Westwood’s lead cut in Thailand
Lee Westwood saw his overnight 11-shot lead at the Thailand Golf Championship slashed to four by Charl Schwartzel.
Runaway leader Lee Westwood of England saw his overnight 11-shot lead slashed to four by Masters champion Charl Schwartzel after the third round of the inaugural Thailand Golf Championship on Saturday.
World number three Westwood, who opened with a stunning career low 12-under-par 60 and followed up with a 64, carded a disappointing one-over-par 73 in the US$1 million Asian Tour season-ending tournament while Schwartzel produced a solid 66, despite a bogey on the last.
Michael Thompson of the United States was third, seven shots behind the leader, after a 69 at the Amata Spring Country Club while Guido Van Der Valk of the Netherlands, lying 83rd on the Asian Tour’s Order of Merit, gave himself every chance of earning a full 2012 card with a 66 which propelled him to fourth place.
Westwood, who equaled the Asian Tour’s 36-hole record of 20-under-par 124 on Friday, dropped his first bogey of the day at the par five second hole following a wayward drive into the hazard and turned in 37 with another bogey and a birdie.
He seemed to have steadied the ship with birdies on 11 and 15 but carelessly missed a short par putt on 16 and then dropped his fourth bogey after finding the greenside trap at the signature island green par three 17th hole.
Still, the 38-year-old Englishman was confident of securing his fourth title of the season, and second in three weeks despite seeing Schwartzel chip away at his overnight big lead. “(I had) a few bad breaks … if you had offered me a four-shot lead on Thursday morning I would have taken it,” said Westwood, who holds a three-day total of 19-under-par 197.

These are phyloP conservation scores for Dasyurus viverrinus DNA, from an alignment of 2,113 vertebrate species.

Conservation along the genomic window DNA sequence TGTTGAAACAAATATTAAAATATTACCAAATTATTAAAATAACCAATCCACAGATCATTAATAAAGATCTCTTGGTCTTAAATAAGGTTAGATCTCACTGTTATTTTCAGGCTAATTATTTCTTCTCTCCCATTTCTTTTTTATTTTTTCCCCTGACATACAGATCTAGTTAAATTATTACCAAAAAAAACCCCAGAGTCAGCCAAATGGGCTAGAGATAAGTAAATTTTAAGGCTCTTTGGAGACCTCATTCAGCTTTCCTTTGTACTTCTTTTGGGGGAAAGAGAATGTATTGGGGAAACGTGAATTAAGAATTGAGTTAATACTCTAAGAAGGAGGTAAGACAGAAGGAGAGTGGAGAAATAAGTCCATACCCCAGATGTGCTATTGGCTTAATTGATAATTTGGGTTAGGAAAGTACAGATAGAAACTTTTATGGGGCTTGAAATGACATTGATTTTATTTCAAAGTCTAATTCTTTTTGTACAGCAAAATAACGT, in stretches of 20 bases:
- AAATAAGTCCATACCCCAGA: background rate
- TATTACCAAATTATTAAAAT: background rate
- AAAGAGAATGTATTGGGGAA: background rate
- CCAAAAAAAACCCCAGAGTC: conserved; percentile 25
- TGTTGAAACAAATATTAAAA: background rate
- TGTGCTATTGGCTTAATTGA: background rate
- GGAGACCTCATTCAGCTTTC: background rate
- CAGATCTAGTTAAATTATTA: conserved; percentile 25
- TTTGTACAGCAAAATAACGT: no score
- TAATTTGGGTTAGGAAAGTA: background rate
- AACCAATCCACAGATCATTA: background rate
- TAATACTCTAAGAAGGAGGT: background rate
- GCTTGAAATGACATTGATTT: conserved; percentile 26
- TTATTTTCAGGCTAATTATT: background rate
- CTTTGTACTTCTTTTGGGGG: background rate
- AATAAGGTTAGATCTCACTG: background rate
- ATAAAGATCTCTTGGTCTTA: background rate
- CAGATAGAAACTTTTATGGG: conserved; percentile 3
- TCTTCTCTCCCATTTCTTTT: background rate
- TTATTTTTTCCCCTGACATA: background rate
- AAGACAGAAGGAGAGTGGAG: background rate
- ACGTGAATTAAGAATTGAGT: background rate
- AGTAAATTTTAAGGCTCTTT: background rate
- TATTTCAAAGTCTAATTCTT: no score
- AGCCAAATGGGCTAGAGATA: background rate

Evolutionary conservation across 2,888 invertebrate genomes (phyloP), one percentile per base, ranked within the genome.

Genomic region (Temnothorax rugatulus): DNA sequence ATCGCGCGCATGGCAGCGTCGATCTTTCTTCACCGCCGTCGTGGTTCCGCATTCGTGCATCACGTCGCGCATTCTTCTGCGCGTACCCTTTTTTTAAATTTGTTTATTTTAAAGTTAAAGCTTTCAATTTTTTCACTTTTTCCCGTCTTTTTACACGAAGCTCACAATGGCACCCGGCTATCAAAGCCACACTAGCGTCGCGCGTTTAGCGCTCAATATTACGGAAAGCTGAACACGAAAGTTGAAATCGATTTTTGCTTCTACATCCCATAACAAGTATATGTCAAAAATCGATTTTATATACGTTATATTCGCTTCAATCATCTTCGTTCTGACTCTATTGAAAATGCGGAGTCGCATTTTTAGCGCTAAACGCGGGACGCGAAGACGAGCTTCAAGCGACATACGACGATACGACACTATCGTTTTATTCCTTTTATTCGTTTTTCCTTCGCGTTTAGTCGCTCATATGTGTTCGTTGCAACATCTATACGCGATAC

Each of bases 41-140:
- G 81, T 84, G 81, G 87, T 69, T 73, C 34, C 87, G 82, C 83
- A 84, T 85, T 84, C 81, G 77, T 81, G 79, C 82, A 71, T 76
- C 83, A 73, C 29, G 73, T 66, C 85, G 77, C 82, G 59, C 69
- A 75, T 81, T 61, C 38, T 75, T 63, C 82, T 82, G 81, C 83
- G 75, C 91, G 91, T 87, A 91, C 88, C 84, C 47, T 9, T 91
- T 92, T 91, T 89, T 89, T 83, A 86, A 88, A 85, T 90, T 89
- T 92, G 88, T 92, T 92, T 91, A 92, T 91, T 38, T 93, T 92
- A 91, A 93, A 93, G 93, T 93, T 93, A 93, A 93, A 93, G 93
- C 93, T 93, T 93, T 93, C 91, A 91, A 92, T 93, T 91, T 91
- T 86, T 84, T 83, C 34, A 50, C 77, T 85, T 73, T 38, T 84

“After a 60 and 64, you’re probably going to be disappointed with the third round but like I said, a four-shot lead into the last round is a good position to be in. It drains you (to be leading) but it’s a better position to be leading obviously other than to chase.
“Today, Charl had the momentum and I was fighting against it. It’s not the easiest golf course here. I’ll just go out and focus on my own game and shoot another low score.”
Schwartzel achieved what he wanted to do with four straight birdies from the second hole. He got to seven under for the round with three more birdies on the back nine before dropping his lone bogey of the day at the demanding 18th hole.
The slender South African was happy he reeled Westwood in. “At least there’s light at the end of the tunnel now. Four shots is not much out there,” said the 27-year-old. “I’ve been playing really well and I can shoot a low score on this golf course. I felt I should have shot a 63. I felt like I left putts out on 12, 13 and 14. Not a very good bogey on 18 but I feel like I can shoot low and that’s what I need.
“I’ve won about two or three tournaments where I was four shots behind. I’ve done it before. You sort of know that you have to play well and there are no doubts in your mind.”
Schwartzel believes he can carry the momentum into the final day and end what has been a magical season on a winning note at Westwood’s expense. “You can sense when the tides are turning. I’m making four birdies in a row and he is not getting anything at all. You can sense that all of a sudden it has changed. The lead is getting shorter and shorter and it has to affect you. You won’t be human if it doesn’t.”
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